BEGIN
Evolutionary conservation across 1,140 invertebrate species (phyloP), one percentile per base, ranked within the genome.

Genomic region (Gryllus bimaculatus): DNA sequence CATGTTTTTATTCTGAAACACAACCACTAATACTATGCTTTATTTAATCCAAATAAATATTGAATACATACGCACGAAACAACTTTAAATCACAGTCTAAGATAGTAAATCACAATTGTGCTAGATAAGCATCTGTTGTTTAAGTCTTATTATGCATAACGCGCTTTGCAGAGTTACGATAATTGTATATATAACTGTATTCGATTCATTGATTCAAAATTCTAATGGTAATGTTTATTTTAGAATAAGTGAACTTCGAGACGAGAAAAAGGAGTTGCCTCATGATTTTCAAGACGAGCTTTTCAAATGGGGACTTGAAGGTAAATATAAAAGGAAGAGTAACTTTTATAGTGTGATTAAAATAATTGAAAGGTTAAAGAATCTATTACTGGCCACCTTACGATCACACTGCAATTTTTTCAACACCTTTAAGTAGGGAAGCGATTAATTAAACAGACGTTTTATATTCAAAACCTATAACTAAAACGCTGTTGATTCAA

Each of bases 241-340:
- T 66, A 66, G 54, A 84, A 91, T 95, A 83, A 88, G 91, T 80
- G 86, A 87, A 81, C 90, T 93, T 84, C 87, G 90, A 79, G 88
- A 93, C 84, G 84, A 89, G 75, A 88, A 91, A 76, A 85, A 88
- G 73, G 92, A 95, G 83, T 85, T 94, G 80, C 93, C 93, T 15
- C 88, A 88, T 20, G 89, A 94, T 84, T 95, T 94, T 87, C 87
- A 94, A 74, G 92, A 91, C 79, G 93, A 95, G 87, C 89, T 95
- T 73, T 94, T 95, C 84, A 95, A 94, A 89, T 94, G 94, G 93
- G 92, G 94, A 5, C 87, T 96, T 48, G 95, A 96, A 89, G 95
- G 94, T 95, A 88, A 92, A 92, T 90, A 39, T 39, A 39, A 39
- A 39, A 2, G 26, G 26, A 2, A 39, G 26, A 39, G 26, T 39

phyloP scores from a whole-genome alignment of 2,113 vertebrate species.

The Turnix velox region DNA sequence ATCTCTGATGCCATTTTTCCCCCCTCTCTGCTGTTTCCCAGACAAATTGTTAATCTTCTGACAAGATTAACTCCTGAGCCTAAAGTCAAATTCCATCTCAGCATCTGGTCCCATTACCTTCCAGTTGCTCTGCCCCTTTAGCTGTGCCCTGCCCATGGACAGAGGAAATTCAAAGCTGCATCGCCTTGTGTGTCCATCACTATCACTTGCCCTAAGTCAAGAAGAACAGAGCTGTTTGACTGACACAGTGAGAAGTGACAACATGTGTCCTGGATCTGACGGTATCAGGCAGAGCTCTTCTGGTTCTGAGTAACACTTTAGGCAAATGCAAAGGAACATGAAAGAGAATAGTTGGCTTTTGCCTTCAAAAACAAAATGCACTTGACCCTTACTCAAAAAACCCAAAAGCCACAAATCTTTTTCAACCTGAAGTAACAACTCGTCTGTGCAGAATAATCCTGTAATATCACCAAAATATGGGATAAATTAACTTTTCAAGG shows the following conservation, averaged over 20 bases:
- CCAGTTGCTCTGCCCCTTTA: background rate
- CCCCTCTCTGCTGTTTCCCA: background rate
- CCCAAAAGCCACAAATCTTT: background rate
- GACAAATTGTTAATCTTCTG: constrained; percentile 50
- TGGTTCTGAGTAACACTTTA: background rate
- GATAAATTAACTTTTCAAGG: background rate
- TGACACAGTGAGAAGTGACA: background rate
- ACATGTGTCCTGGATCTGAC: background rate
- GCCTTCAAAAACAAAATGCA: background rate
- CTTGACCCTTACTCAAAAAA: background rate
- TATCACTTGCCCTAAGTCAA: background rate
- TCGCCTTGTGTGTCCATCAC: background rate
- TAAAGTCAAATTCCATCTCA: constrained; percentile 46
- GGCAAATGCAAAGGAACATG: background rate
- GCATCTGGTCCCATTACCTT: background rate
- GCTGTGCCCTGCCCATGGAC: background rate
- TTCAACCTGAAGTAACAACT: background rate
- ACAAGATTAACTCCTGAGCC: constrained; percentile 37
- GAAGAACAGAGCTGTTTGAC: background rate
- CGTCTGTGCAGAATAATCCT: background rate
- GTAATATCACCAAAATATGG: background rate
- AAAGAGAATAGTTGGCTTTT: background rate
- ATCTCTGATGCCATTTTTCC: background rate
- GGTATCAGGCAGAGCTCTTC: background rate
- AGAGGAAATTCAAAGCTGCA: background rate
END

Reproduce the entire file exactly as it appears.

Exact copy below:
Evolutionary conservation across 1,140 invertebrate species (phyloP), one percentile per base, ranked within the genome.

Genomic region (Gryllus bimaculatus): DNA sequence CATGTTTTTATTCTGAAACACAACCACTAATACTATGCTTTATTTAATCCAAATAAATATTGAATACATACGCACGAAACAACTTTAAATCACAGTCTAAGATAGTAAATCACAATTGTGCTAGATAAGCATCTGTTGTTTAAGTCTTATTATGCATAACGCGCTTTGCAGAGTTACGATAATTGTATATATAACTGTATTCGATTCATTGATTCAAAATTCTAATGGTAATGTTTATTTTAGAATAAGTGAACTTCGAGACGAGAAAAAGGAGTTGCCTCATGATTTTCAAGACGAGCTTTTCAAATGGGGACTTGAAGGTAAATATAAAAGGAAGAGTAACTTTTATAGTGTGATTAAAATAATTGAAAGGTTAAAGAATCTATTACTGGCCACCTTACGATCACACTGCAATTTTTTCAACACCTTTAAGTAGGGAAGCGATTAATTAAACAGACGTTTTATATTCAAAACCTATAACTAAAACGCTGTTGATTCAA

Each of bases 241-340:
- T 66, A 66, G 54, A 84, A 91, T 95, A 83, A 88, G 91, T 80
- G 86, A 87, A 81, C 90, T 93, T 84, C 87, G 90, A 79, G 88
- A 93, C 84, G 84, A 89, G 75, A 88, A 91, A 76, A 85, A 88
- G 73, G 92, A 95, G 83, T 85, T 94, G 80, C 93, C 93, T 15
- C 88, A 88, T 20, G 89, A 94, T 84, T 95, T 94, T 87, C 87
- A 94, A 74, G 92, A 91, C 79, G 93, A 95, G 87, C 89, T 95
- T 73, T 94, T 95, C 84, A 95, A 94, A 89, T 94, G 94, G 93
- G 92, G 94, A 5, C 87, T 96, T 48, G 95, A 96, A 89, G 95
- G 94, T 95, A 88, A 92, A 92, T 90, A 39, T 39, A 39, A 39
- A 39, A 2, G 26, G 26, A 2, A 39, G 26, A 39, G 26, T 39

phyloP scores from a whole-genome alignment of 2,113 vertebrate species.

The Turnix velox region DNA sequence ATCTCTGATGCCATTTTTCCCCCCTCTCTGCTGTTTCCCAGACAAATTGTTAATCTTCTGACAAGATTAACTCCTGAGCCTAAAGTCAAATTCCATCTCAGCATCTGGTCCCATTACCTTCCAGTTGCTCTGCCCCTTTAGCTGTGCCCTGCCCATGGACAGAGGAAATTCAAAGCTGCATCGCCTTGTGTGTCCATCACTATCACTTGCCCTAAGTCAAGAAGAACAGAGCTGTTTGACTGACACAGTGAGAAGTGACAACATGTGTCCTGGATCTGACGGTATCAGGCAGAGCTCTTCTGGTTCTGAGTAACACTTTAGGCAAATGCAAAGGAACATGAAAGAGAATAGTTGGCTTTTGCCTTCAAAAACAAAATGCACTTGACCCTTACTCAAAAAACCCAAAAGCCACAAATCTTTTTCAACCTGAAGTAACAACTCGTCTGTGCAGAATAATCCTGTAATATCACCAAAATATGGGATAAATTAACTTTTCAAGG shows the following conservation, averaged over 20 bases:
- CCAGTTGCTCTGCCCCTTTA: background rate
- CCCCTCTCTGCTGTTTCCCA: background rate
- CCCAAAAGCCACAAATCTTT: background rate
- GACAAATTGTTAATCTTCTG: constrained; percentile 50
- TGGTTCTGAGTAACACTTTA: background rate
- GATAAATTAACTTTTCAAGG: background rate
- TGACACAGTGAGAAGTGACA: background rate
- ACATGTGTCCTGGATCTGAC: background rate
- GCCTTCAAAAACAAAATGCA: background rate
- CTTGACCCTTACTCAAAAAA: background rate
- TATCACTTGCCCTAAGTCAA: background rate
- TCGCCTTGTGTGTCCATCAC: background rate
- TAAAGTCAAATTCCATCTCA: constrained; percentile 46
- GGCAAATGCAAAGGAACATG: background rate
- GCATCTGGTCCCATTACCTT: background rate
- GCTGTGCCCTGCCCATGGAC: background rate
- TTCAACCTGAAGTAACAACT: background rate
- ACAAGATTAACTCCTGAGCC: constrained; percentile 37
- GAAGAACAGAGCTGTTTGAC: background rate
- CGTCTGTGCAGAATAATCCT: background rate
- GTAATATCACCAAAATATGG: background rate
- AAAGAGAATAGTTGGCTTTT: background rate
- ATCTCTGATGCCATTTTTCC: background rate
- GGTATCAGGCAGAGCTCTTC: background rate
- AGAGGAAATTCAAAGCTGCA: background rate